The central metaphor here compares these anxious, isolated actors to characters from Kafka’s stories, particularly The Trial and The Castle — placed in mysterious, surreal situations, controlled by irrational forces in a dark, absurd world where there is no choice but to forge ahead. In The Understudy those tyrannical, invisible, offstage forces include not just the Hollywood-driven financial powers of the acting hierarchy and the whims of the businessmen producers, but also the erratic behavior of a stoned light board operator with her abundant supply of wheeling and flying scenery and special effects. Roxanne, the stage manager character, and her two actors, Harry and Jake, are, of course, also subject to the vicissitudes of human behavior in the tangles of a romantic triangle of sorts.

As the McCarter program points out, however, “everything you need to know about Kafka to enjoy The Understudy is “nothing at all …” Despite Kafka’s brooding black and white visage and a greatly enlarged page from an edited manuscript hanging over the stage, profundity, character exploration, and plot development are not priorities here. Comedy and a fascinating, quirky glimpse at the creative process of theater are the order of the day for this show, and the opening-night audience responded with abundant laughter from start to finish.

In the role of Harry the understudy, Adam Green establishes a winning rapport with the audience in his brilliantly funny, satiric, psychologically-revealing opening monologue. He continues to navigate skillfully the difficulties of the journeyman actor confronting first Jake (JD Taylor), his rival “Hollywood” scene counterpart, then Roxanne (Danielle Skraastad), his stage manager/boss, who also happens to be the woman he jilted just two weeks before their scheduled wedding. Mr. Green, who played Figaro in last spring’s acclaimed McCarter productions of The Barber of Seville and The Marriage of Figaro, is charming and sympathetic in his frustrations (“I mean it’s not — and it’s not that I’m bitter. People look at you; they say oh he’s an actor who’s not liked so he must be kind of bitter, and I am, I am bitter, but that doesn’t mean that movies don’t suck …”) — an ideal guide to lead us into the crazy backstage world of actors and the rehearsal process.

Mr. Taylor’s Jake, a screen star known for his roles in action movies, commands $2 million for his film roles, yet remains at the mercy of bigger Hollywood names and ruthless producers. His conventional good looks and dashing presence have gone a long way for Jake, who knows how to draw a gun with panache and apparently reached the apex of his career with his recent movie line: “Get on the truck!” Mr. Taylor persuasively embodies both the much mocked matinee idol/action movie star and also a more sympathetic actor coming to terms with a challenging stage role, two psychologically complex colleagues and the realities of life in the theater.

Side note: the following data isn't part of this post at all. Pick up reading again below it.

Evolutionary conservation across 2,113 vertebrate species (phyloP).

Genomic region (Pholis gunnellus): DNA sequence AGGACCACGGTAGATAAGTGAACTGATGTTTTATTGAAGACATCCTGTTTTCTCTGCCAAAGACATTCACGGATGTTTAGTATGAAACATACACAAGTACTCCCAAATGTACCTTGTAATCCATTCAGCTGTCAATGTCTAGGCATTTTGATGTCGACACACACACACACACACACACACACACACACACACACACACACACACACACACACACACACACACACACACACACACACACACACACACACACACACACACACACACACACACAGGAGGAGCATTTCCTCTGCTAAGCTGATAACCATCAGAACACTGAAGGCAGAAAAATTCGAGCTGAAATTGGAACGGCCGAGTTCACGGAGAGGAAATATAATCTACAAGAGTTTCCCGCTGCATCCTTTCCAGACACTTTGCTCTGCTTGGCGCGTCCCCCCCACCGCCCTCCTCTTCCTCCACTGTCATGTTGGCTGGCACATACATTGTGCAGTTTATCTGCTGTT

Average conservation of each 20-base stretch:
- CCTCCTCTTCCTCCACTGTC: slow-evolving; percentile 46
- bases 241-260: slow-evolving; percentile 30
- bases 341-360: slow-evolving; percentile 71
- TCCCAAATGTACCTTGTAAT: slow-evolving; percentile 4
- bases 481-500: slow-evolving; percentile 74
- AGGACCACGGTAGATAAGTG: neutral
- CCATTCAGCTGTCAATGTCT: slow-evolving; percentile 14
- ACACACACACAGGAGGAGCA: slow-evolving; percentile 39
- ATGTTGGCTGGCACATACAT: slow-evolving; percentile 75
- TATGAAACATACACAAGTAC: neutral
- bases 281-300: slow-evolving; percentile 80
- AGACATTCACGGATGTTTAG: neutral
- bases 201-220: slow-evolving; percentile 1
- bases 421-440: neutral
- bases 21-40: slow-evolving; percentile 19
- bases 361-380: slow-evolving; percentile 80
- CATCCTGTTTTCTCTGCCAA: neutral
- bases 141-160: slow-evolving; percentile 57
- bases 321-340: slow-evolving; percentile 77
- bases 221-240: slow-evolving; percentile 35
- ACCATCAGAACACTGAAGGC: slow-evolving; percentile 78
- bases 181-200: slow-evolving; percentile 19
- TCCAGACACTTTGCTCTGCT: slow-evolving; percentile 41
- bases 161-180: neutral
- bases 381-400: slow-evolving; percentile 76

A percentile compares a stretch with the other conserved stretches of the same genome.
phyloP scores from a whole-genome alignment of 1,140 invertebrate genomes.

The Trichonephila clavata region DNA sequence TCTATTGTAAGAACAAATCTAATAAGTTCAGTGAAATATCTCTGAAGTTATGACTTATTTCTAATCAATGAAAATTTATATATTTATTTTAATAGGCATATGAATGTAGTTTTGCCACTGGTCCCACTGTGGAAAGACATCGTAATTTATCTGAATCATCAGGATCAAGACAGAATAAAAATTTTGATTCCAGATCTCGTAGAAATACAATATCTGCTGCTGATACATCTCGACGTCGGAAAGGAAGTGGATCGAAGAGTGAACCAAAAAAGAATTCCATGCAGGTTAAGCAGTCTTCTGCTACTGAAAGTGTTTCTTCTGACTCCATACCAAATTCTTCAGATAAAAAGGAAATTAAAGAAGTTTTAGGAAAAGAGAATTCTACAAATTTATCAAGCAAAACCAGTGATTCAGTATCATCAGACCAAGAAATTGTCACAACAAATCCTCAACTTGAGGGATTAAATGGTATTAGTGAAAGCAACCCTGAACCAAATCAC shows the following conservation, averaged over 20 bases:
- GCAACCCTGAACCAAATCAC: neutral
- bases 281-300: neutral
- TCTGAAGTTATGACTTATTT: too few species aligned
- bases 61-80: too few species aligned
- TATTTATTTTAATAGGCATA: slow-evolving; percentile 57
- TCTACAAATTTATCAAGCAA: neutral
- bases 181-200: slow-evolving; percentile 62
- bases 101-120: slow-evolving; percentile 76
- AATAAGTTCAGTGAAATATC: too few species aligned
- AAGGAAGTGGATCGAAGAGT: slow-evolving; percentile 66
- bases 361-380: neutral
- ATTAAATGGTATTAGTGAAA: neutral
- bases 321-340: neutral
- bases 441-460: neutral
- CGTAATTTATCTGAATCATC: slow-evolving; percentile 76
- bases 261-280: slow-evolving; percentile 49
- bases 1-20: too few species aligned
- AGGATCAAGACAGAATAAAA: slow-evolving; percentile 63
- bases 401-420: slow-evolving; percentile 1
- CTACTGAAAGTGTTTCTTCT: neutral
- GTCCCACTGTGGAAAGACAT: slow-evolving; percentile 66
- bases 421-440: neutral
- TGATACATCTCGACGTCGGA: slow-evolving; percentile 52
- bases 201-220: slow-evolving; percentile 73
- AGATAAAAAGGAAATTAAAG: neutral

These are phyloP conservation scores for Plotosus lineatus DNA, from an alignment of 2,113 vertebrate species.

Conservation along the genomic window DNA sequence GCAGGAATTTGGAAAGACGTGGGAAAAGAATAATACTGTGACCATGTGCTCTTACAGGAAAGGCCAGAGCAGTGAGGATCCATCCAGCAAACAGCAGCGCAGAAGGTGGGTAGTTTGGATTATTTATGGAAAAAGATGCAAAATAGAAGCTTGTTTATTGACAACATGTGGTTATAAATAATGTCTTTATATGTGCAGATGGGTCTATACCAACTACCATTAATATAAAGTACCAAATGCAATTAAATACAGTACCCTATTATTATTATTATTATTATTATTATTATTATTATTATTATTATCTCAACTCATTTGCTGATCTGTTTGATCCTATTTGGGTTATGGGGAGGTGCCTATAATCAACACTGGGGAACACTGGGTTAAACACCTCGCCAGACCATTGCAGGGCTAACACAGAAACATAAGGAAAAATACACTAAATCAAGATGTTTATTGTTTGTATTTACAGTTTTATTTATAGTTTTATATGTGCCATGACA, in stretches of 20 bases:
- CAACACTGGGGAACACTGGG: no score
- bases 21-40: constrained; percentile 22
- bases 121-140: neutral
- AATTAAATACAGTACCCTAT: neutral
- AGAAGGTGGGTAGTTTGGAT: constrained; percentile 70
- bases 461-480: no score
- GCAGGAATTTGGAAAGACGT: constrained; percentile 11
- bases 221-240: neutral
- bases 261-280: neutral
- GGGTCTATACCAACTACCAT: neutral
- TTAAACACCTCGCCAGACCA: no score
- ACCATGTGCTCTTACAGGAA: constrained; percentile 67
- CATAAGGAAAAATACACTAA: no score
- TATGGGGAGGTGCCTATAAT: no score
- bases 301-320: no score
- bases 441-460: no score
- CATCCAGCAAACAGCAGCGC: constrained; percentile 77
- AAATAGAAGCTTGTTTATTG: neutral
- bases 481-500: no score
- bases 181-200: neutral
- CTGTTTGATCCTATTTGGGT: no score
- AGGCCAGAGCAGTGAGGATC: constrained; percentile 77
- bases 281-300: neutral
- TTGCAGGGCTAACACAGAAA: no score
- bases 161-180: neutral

Ms. Skraastad’s Roxanne is commanding and larger than life as stage manager and woman scorned. She battles valiantly against the forces of fate and theatrical mischance to try to keep the rehearsal and her life moving forward. Harry explains that “the stage manager is the one person in the theater you’re supposed to be able to count on to keep her head. That’s the job description: to always have six kinds of duct tape, a pencil sharpener, Band-Aids, and a cool head” — but under the circumstances the cool head is too much to expect. Roxanne is understandably, comically flummoxed in her struggles with the intoxicated light board operator, the actors and the producers on the phone — not to mention the unexpected appearance of her ex-fiancé. With her air of authority, barely covering fierce anger and hysteria, she is funny and admirably convincing.

Mr. Lee’s set uses the immense Matthews stage and many of its accessories to full advantage, representing, and at the same time exaggerating and satirizing, the excesses of the big-budget Broadway show. With dozens of lighting instruments on all sides, a giant wind machine, melodramatic music and sound effects, picturesque onstage precipitation, a ghost light at center stage, a vast “Broadway-style” proscenium arch complete with golden-harp motif, along with a variety of set pieces wheeling on and off, and huge backdrops of a study, a tavern, and a dungeon — this animated set creates a comedy of its own. And of course there’s the face and manuscript of Kafka hanging at center stage above this Kafka-esque world. A large, well-equipped stage manager’s table in the front section amidst the orchestra seats provides Roxanne with a command post from which she vainly attempts to rein in the chaos of this rehearsal. The much acclaimed Mr. Lee, designer of The Tonight Show with Jimmy Fallon and at Saturday Night Live since 1974, has designed many Broadway shows, including the current long-running musical Wicked.

Kafka, who, supposedly, actually wrote a play that no longer exists and whose aura does pervade The Understudy and the play-within-the-play, once stated: “There is plenty of hope, an infinite amount of hope in the universe — but not for us.” In the end, however, Ms. Rebeck’s indomitable characters and her comedic perspective on the underbelly of the theater world, succeed in transcending the hopelessness and leaving us with a joyful affirmation of life and theater.